Education is always pivotal in helping to ensure security readiness, and education isn’t just for the people doing security, it’s for everyone in the business, Brown said.

“The best tools to detect and respond to potential threats can vary widely based on your organization’s individual needs and the type of industry you’re in,” he said. “For example, if you’re in the health care industry,  you’re going to need a more rigorous set of tools to help you both detect and report on breaches around data in different ways than an HVAC company would. But every company, regardless of industry, needs to remember cyberhygiene. After all, an HVAC vendor — as we saw in the Target breach in 2014 — was the entry point for the cybercriminals in that attack.”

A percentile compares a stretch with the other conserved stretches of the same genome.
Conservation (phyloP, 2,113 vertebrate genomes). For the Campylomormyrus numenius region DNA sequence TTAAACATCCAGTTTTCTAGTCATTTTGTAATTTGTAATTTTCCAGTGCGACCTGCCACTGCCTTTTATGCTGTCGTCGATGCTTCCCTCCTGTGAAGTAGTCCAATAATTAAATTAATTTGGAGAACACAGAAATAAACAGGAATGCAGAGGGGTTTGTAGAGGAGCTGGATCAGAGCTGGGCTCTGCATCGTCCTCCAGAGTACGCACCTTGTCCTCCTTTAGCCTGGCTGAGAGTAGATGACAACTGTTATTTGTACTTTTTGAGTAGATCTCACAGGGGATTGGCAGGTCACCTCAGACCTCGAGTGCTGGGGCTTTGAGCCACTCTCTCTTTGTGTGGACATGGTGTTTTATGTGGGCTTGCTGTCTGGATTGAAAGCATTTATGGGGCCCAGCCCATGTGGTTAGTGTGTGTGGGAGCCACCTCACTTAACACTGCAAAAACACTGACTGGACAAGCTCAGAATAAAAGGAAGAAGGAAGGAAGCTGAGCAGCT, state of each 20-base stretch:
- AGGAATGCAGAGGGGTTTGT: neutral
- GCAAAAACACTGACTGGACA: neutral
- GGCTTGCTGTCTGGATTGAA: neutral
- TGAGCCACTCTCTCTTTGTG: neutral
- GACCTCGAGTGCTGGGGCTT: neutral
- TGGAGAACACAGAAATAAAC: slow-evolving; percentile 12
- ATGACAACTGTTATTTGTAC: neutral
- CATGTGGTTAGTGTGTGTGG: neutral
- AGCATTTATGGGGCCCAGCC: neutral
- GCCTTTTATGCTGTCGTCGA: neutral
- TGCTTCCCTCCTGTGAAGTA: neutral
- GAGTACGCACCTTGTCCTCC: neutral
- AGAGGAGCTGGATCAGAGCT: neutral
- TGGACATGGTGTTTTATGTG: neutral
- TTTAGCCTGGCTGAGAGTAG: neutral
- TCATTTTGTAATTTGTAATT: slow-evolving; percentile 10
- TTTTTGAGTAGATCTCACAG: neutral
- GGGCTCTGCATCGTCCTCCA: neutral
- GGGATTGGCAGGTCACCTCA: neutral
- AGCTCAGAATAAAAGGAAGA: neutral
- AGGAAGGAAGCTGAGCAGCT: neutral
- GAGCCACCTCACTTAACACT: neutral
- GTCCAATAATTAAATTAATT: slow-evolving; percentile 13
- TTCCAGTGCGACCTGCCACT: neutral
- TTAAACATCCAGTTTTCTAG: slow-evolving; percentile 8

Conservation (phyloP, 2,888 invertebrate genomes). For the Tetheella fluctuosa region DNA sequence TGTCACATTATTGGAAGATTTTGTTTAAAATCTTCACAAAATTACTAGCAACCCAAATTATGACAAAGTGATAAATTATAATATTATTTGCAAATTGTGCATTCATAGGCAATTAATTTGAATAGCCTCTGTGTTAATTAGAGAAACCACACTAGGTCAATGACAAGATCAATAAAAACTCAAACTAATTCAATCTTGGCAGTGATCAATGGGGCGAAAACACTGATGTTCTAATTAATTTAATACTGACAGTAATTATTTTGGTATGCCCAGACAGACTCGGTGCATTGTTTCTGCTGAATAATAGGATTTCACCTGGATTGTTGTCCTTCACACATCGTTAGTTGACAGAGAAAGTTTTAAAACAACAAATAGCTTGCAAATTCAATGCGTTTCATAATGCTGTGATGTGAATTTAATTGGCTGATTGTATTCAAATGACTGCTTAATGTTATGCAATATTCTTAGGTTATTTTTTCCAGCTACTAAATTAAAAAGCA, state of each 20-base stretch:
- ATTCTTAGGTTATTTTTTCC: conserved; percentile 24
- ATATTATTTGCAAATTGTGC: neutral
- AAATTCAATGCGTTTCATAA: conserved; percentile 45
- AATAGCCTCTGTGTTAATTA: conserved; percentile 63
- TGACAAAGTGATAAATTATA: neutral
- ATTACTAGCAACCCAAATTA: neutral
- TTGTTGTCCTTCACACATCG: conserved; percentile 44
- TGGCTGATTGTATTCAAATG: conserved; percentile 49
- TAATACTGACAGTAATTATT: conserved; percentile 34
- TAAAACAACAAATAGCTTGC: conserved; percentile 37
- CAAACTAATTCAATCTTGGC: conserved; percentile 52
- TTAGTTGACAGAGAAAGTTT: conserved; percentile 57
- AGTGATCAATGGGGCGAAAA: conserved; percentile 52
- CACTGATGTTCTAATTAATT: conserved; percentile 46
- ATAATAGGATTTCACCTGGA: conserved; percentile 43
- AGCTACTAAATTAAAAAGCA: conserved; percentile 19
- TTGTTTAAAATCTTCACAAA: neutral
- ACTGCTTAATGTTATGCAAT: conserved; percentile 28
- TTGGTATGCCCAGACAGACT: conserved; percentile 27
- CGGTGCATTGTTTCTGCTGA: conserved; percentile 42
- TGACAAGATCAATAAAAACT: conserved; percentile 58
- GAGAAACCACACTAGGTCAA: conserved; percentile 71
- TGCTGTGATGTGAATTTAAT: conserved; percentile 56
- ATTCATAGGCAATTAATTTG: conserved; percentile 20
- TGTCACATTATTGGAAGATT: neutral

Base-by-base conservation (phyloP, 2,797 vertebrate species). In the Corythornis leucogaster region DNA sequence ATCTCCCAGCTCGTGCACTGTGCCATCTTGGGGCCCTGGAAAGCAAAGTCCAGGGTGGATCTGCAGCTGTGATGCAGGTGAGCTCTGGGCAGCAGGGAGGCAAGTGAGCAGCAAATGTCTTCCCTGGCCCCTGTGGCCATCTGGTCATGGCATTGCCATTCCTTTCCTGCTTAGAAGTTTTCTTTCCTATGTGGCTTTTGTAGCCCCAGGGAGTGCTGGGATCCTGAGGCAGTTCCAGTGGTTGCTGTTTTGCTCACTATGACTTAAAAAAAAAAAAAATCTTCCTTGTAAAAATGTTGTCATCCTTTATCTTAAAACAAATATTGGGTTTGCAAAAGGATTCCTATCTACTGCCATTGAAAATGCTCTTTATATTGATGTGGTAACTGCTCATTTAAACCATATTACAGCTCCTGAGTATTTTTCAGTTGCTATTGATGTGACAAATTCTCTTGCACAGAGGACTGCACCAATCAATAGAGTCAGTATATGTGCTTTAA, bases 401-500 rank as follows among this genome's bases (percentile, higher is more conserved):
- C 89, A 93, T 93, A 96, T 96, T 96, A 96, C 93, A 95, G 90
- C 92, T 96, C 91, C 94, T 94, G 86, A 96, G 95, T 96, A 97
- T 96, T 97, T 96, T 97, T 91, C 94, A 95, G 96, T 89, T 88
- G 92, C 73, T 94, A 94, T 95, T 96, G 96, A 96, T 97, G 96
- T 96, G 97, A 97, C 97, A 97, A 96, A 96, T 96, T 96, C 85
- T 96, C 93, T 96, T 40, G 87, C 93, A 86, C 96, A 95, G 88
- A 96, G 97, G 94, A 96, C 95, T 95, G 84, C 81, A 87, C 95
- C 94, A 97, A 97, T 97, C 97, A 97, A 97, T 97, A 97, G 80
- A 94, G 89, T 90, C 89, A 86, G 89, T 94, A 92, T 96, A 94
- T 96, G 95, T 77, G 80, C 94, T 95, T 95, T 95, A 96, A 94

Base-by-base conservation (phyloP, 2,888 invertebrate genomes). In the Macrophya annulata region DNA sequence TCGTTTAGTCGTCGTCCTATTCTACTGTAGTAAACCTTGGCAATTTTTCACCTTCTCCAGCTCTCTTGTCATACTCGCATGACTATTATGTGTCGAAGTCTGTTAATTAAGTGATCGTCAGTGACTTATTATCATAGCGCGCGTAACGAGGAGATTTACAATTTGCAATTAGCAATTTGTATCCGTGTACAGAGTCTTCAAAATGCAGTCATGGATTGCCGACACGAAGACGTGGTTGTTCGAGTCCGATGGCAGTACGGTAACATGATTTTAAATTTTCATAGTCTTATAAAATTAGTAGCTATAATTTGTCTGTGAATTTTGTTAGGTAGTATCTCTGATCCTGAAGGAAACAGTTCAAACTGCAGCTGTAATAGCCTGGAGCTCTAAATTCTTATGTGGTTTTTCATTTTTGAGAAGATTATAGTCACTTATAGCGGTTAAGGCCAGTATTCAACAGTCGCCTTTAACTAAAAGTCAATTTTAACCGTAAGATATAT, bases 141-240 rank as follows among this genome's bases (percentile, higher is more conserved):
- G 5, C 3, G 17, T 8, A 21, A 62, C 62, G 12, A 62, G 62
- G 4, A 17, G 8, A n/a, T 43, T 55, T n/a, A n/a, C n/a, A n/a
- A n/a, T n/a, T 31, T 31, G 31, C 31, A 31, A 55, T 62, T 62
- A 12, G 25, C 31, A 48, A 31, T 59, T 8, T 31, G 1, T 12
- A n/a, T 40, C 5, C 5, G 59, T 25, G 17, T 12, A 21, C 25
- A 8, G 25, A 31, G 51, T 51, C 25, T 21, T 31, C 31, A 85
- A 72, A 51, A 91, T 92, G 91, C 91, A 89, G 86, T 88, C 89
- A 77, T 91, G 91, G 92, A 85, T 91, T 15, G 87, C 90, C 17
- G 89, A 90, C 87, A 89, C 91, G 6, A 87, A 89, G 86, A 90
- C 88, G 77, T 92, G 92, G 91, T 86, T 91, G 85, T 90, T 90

The worst thing you can do is gauge effectiveness based on whether you’ve been breached, Brown said. The best way is to stay on top of hygiene and training, and regularly audit your own systems to help ensure they are properly locked down, he said. No one is immune from a vulnerability, unfortunately, but knowing your weak links and helping to strengthen them is key.

Continuum Unveils Latest Cybersecurity Offering for MSPs

Continuum has launched its new Empower subscription-based service model aimed at giving MSPs the expertise, support and solutions they need to understand their clients’ security gaps and deliver the service they need.

Empower allows MSPs to change their approach to selling security offerings by …